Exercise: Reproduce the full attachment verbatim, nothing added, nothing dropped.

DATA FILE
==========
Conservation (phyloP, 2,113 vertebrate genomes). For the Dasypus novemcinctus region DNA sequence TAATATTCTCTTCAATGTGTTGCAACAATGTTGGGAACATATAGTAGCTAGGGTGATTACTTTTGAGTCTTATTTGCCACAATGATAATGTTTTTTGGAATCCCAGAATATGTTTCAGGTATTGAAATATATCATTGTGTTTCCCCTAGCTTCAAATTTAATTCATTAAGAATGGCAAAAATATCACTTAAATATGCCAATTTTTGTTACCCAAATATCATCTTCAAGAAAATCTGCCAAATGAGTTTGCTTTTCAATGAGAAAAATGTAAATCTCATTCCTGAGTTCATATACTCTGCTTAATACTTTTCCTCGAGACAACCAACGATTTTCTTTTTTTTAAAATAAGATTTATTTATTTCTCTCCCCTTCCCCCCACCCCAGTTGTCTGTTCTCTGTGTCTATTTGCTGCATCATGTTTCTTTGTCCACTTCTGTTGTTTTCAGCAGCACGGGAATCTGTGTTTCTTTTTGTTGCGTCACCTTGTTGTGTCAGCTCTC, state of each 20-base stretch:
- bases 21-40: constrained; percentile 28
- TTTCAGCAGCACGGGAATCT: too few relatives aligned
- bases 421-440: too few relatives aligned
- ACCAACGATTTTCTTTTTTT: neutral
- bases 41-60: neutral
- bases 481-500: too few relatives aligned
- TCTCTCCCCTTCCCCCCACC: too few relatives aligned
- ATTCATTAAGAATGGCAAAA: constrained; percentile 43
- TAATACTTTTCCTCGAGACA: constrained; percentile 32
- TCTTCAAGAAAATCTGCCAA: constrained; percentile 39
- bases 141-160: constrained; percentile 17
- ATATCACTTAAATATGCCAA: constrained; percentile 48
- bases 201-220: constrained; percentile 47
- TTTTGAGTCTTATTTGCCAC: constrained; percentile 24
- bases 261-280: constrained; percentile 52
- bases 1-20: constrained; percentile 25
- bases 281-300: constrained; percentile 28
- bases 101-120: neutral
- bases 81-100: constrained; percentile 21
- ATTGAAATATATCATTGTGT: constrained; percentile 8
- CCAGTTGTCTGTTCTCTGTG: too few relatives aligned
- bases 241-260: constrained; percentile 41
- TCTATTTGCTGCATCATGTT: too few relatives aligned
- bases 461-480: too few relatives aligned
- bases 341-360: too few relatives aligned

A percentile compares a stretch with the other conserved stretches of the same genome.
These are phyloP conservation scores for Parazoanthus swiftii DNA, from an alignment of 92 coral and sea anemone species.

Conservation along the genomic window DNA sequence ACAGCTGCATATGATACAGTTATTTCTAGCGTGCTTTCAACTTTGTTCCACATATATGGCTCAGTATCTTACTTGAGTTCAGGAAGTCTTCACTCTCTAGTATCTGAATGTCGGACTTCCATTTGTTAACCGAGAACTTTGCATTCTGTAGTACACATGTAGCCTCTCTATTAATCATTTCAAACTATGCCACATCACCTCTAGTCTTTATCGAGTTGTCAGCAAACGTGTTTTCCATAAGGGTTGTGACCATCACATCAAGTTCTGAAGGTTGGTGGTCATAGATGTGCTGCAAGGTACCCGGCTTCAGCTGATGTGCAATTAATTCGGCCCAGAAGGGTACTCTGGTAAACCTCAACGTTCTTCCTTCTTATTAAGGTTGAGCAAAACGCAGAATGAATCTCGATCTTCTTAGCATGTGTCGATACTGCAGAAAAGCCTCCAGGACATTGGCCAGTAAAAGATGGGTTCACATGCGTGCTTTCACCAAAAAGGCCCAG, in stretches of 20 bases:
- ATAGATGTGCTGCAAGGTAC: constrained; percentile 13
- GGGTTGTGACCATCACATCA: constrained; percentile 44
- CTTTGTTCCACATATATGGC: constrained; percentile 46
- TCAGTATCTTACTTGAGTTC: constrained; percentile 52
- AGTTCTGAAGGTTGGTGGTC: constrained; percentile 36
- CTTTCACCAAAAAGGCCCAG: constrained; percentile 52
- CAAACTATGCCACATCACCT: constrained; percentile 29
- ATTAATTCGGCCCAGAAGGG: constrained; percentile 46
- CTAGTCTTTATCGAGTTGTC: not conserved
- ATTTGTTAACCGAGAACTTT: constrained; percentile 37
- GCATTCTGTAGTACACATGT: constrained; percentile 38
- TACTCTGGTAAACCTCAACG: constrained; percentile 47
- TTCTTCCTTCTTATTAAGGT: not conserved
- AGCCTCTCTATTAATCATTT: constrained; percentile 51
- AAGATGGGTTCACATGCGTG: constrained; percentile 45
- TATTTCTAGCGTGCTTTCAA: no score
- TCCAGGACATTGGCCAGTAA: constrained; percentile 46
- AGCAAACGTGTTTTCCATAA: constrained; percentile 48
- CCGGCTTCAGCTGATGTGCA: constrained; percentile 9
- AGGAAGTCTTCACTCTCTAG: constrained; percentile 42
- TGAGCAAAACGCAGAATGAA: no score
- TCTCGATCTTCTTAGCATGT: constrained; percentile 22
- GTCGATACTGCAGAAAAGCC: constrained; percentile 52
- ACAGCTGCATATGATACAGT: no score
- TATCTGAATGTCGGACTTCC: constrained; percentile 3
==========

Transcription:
Conservation (phyloP, 2,113 vertebrate genomes). For the Dasypus novemcinctus region DNA sequence TAATATTCTCTTCAATGTGTTGCAACAATGTTGGGAACATATAGTAGCTAGGGTGATTACTTTTGAGTCTTATTTGCCACAATGATAATGTTTTTTGGAATCCCAGAATATGTTTCAGGTATTGAAATATATCATTGTGTTTCCCCTAGCTTCAAATTTAATTCATTAAGAATGGCAAAAATATCACTTAAATATGCCAATTTTTGTTACCCAAATATCATCTTCAAGAAAATCTGCCAAATGAGTTTGCTTTTCAATGAGAAAAATGTAAATCTCATTCCTGAGTTCATATACTCTGCTTAATACTTTTCCTCGAGACAACCAACGATTTTCTTTTTTTTAAAATAAGATTTATTTATTTCTCTCCCCTTCCCCCCACCCCAGTTGTCTGTTCTCTGTGTCTATTTGCTGCATCATGTTTCTTTGTCCACTTCTGTTGTTTTCAGCAGCACGGGAATCTGTGTTTCTTTTTGTTGCGTCACCTTGTTGTGTCAGCTCTC, state of each 20-base stretch:
- bases 21-40: constrained; percentile 28
- TTTCAGCAGCACGGGAATCT: too few relatives aligned
- bases 421-440: too few relatives aligned
- ACCAACGATTTTCTTTTTTT: neutral
- bases 41-60: neutral
- bases 481-500: too few relatives aligned
- TCTCTCCCCTTCCCCCCACC: too few relatives aligned
- ATTCATTAAGAATGGCAAAA: constrained; percentile 43
- TAATACTTTTCCTCGAGACA: constrained; percentile 32
- TCTTCAAGAAAATCTGCCAA: constrained; percentile 39
- bases 141-160: constrained; percentile 17
- ATATCACTTAAATATGCCAA: constrained; percentile 48
- bases 201-220: constrained; percentile 47
- TTTTGAGTCTTATTTGCCAC: constrained; percentile 24
- bases 261-280: constrained; percentile 52
- bases 1-20: constrained; percentile 25
- bases 281-300: constrained; percentile 28
- bases 101-120: neutral
- bases 81-100: constrained; percentile 21
- ATTGAAATATATCATTGTGT: constrained; percentile 8
- CCAGTTGTCTGTTCTCTGTG: too few relatives aligned
- bases 241-260: constrained; percentile 41
- TCTATTTGCTGCATCATGTT: too few relatives aligned
- bases 461-480: too few relatives aligned
- bases 341-360: too few relatives aligned

A percentile compares a stretch with the other conserved stretches of the same genome.
These are phyloP conservation scores for Parazoanthus swiftii DNA, from an alignment of 92 coral and sea anemone species.

Conservation along the genomic window DNA sequence ACAGCTGCATATGATACAGTTATTTCTAGCGTGCTTTCAACTTTGTTCCACATATATGGCTCAGTATCTTACTTGAGTTCAGGAAGTCTTCACTCTCTAGTATCTGAATGTCGGACTTCCATTTGTTAACCGAGAACTTTGCATTCTGTAGTACACATGTAGCCTCTCTATTAATCATTTCAAACTATGCCACATCACCTCTAGTCTTTATCGAGTTGTCAGCAAACGTGTTTTCCATAAGGGTTGTGACCATCACATCAAGTTCTGAAGGTTGGTGGTCATAGATGTGCTGCAAGGTACCCGGCTTCAGCTGATGTGCAATTAATTCGGCCCAGAAGGGTACTCTGGTAAACCTCAACGTTCTTCCTTCTTATTAAGGTTGAGCAAAACGCAGAATGAATCTCGATCTTCTTAGCATGTGTCGATACTGCAGAAAAGCCTCCAGGACATTGGCCAGTAAAAGATGGGTTCACATGCGTGCTTTCACCAAAAAGGCCCAG, in stretches of 20 bases:
- ATAGATGTGCTGCAAGGTAC: constrained; percentile 13
- GGGTTGTGACCATCACATCA: constrained; percentile 44
- CTTTGTTCCACATATATGGC: constrained; percentile 46
- TCAGTATCTTACTTGAGTTC: constrained; percentile 52
- AGTTCTGAAGGTTGGTGGTC: constrained; percentile 36
- CTTTCACCAAAAAGGCCCAG: constrained; percentile 52
- CAAACTATGCCACATCACCT: constrained; percentile 29
- ATTAATTCGGCCCAGAAGGG: constrained; percentile 46
- CTAGTCTTTATCGAGTTGTC: not conserved
- ATTTGTTAACCGAGAACTTT: constrained; percentile 37
- GCATTCTGTAGTACACATGT: constrained; percentile 38
- TACTCTGGTAAACCTCAACG: constrained; percentile 47
- TTCTTCCTTCTTATTAAGGT: not conserved
- AGCCTCTCTATTAATCATTT: constrained; percentile 51
- AAGATGGGTTCACATGCGTG: constrained; percentile 45
- TATTTCTAGCGTGCTTTCAA: no score
- TCCAGGACATTGGCCAGTAA: constrained; percentile 46
- AGCAAACGTGTTTTCCATAA: constrained; percentile 48
- CCGGCTTCAGCTGATGTGCA: constrained; percentile 9
- AGGAAGTCTTCACTCTCTAG: constrained; percentile 42
- TGAGCAAAACGCAGAATGAA: no score
- TCTCGATCTTCTTAGCATGT: constrained; percentile 22
- GTCGATACTGCAGAAAAGCC: constrained; percentile 52
- ACAGCTGCATATGATACAGT: no score
- TATCTGAATGTCGGACTTCC: constrained; percentile 3